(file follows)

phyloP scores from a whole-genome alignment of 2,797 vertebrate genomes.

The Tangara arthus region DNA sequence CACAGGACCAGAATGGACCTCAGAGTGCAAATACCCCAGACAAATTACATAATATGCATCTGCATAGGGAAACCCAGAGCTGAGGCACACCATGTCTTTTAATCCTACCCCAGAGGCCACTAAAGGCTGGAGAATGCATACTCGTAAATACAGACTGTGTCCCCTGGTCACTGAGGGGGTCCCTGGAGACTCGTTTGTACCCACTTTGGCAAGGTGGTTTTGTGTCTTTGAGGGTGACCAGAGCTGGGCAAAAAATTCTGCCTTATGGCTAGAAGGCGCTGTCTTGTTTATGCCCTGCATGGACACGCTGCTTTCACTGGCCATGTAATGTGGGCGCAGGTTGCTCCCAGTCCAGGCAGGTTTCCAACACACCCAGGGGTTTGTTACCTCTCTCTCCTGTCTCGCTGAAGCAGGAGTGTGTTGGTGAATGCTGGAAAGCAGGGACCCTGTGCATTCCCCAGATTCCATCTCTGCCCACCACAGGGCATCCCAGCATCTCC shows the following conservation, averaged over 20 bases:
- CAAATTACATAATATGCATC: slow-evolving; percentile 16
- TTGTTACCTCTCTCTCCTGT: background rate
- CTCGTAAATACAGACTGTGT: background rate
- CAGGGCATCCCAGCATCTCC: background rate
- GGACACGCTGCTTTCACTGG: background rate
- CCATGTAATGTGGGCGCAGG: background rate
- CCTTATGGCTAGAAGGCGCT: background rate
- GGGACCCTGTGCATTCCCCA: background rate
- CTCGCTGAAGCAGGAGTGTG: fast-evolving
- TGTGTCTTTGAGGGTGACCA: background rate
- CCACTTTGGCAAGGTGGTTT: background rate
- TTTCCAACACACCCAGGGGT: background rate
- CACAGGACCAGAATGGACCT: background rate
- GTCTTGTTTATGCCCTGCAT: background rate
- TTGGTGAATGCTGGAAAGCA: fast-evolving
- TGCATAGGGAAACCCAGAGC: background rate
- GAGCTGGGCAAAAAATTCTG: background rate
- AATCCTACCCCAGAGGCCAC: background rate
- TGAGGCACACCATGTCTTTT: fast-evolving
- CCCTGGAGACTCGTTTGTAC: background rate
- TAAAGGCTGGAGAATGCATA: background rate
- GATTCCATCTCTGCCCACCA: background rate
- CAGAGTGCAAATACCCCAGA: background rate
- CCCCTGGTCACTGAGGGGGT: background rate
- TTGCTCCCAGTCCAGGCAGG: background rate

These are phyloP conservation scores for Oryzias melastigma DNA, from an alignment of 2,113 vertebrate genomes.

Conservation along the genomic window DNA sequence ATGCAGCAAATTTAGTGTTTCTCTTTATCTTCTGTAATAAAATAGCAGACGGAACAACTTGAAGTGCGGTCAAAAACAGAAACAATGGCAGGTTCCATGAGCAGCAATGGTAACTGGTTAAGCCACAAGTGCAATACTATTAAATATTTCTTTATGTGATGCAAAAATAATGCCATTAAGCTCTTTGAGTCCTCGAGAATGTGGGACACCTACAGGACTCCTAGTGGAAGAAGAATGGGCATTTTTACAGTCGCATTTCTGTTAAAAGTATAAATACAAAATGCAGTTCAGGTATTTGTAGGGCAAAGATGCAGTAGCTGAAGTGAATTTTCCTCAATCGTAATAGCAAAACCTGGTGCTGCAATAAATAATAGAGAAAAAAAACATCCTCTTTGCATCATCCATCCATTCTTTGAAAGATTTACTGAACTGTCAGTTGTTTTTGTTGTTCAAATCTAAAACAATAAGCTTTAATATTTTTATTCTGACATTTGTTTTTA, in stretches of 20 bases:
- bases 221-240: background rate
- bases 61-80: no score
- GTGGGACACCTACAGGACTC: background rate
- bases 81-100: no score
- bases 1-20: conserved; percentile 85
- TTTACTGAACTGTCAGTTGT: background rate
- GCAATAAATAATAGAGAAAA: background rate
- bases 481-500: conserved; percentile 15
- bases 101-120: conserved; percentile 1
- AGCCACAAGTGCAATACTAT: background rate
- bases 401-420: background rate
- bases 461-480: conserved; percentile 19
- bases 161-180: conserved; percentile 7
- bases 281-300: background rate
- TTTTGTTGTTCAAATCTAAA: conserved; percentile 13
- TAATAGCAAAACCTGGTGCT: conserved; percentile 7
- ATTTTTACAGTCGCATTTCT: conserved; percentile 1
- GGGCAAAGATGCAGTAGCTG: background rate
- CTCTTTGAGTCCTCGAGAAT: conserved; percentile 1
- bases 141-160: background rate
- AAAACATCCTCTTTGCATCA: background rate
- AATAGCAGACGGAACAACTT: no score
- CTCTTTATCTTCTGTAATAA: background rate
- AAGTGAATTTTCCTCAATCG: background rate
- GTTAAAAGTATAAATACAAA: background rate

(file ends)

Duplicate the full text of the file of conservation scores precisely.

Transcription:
phyloP scores from a whole-genome alignment of 2,797 vertebrate genomes.

The Tangara arthus region DNA sequence CACAGGACCAGAATGGACCTCAGAGTGCAAATACCCCAGACAAATTACATAATATGCATCTGCATAGGGAAACCCAGAGCTGAGGCACACCATGTCTTTTAATCCTACCCCAGAGGCCACTAAAGGCTGGAGAATGCATACTCGTAAATACAGACTGTGTCCCCTGGTCACTGAGGGGGTCCCTGGAGACTCGTTTGTACCCACTTTGGCAAGGTGGTTTTGTGTCTTTGAGGGTGACCAGAGCTGGGCAAAAAATTCTGCCTTATGGCTAGAAGGCGCTGTCTTGTTTATGCCCTGCATGGACACGCTGCTTTCACTGGCCATGTAATGTGGGCGCAGGTTGCTCCCAGTCCAGGCAGGTTTCCAACACACCCAGGGGTTTGTTACCTCTCTCTCCTGTCTCGCTGAAGCAGGAGTGTGTTGGTGAATGCTGGAAAGCAGGGACCCTGTGCATTCCCCAGATTCCATCTCTGCCCACCACAGGGCATCCCAGCATCTCC shows the following conservation, averaged over 20 bases:
- CAAATTACATAATATGCATC: slow-evolving; percentile 16
- TTGTTACCTCTCTCTCCTGT: background rate
- CTCGTAAATACAGACTGTGT: background rate
- CAGGGCATCCCAGCATCTCC: background rate
- GGACACGCTGCTTTCACTGG: background rate
- CCATGTAATGTGGGCGCAGG: background rate
- CCTTATGGCTAGAAGGCGCT: background rate
- GGGACCCTGTGCATTCCCCA: background rate
- CTCGCTGAAGCAGGAGTGTG: fast-evolving
- TGTGTCTTTGAGGGTGACCA: background rate
- CCACTTTGGCAAGGTGGTTT: background rate
- TTTCCAACACACCCAGGGGT: background rate
- CACAGGACCAGAATGGACCT: background rate
- GTCTTGTTTATGCCCTGCAT: background rate
- TTGGTGAATGCTGGAAAGCA: fast-evolving
- TGCATAGGGAAACCCAGAGC: background rate
- GAGCTGGGCAAAAAATTCTG: background rate
- AATCCTACCCCAGAGGCCAC: background rate
- TGAGGCACACCATGTCTTTT: fast-evolving
- CCCTGGAGACTCGTTTGTAC: background rate
- TAAAGGCTGGAGAATGCATA: background rate
- GATTCCATCTCTGCCCACCA: background rate
- CAGAGTGCAAATACCCCAGA: background rate
- CCCCTGGTCACTGAGGGGGT: background rate
- TTGCTCCCAGTCCAGGCAGG: background rate

These are phyloP conservation scores for Oryzias melastigma DNA, from an alignment of 2,113 vertebrate genomes.

Conservation along the genomic window DNA sequence ATGCAGCAAATTTAGTGTTTCTCTTTATCTTCTGTAATAAAATAGCAGACGGAACAACTTGAAGTGCGGTCAAAAACAGAAACAATGGCAGGTTCCATGAGCAGCAATGGTAACTGGTTAAGCCACAAGTGCAATACTATTAAATATTTCTTTATGTGATGCAAAAATAATGCCATTAAGCTCTTTGAGTCCTCGAGAATGTGGGACACCTACAGGACTCCTAGTGGAAGAAGAATGGGCATTTTTACAGTCGCATTTCTGTTAAAAGTATAAATACAAAATGCAGTTCAGGTATTTGTAGGGCAAAGATGCAGTAGCTGAAGTGAATTTTCCTCAATCGTAATAGCAAAACCTGGTGCTGCAATAAATAATAGAGAAAAAAAACATCCTCTTTGCATCATCCATCCATTCTTTGAAAGATTTACTGAACTGTCAGTTGTTTTTGTTGTTCAAATCTAAAACAATAAGCTTTAATATTTTTATTCTGACATTTGTTTTTA, in stretches of 20 bases:
- bases 221-240: background rate
- bases 61-80: no score
- GTGGGACACCTACAGGACTC: background rate
- bases 81-100: no score
- bases 1-20: conserved; percentile 85
- TTTACTGAACTGTCAGTTGT: background rate
- GCAATAAATAATAGAGAAAA: background rate
- bases 481-500: conserved; percentile 15
- bases 101-120: conserved; percentile 1
- AGCCACAAGTGCAATACTAT: background rate
- bases 401-420: background rate
- bases 461-480: conserved; percentile 19
- bases 161-180: conserved; percentile 7
- bases 281-300: background rate
- TTTTGTTGTTCAAATCTAAA: conserved; percentile 13
- TAATAGCAAAACCTGGTGCT: conserved; percentile 7
- ATTTTTACAGTCGCATTTCT: conserved; percentile 1
- GGGCAAAGATGCAGTAGCTG: background rate
- CTCTTTGAGTCCTCGAGAAT: conserved; percentile 1
- bases 141-160: background rate
- AAAACATCCTCTTTGCATCA: background rate
- AATAGCAGACGGAACAACTT: no score
- CTCTTTATCTTCTGTAATAA: background rate
- AAGTGAATTTTCCTCAATCG: background rate
- GTTAAAAGTATAAATACAAA: background rate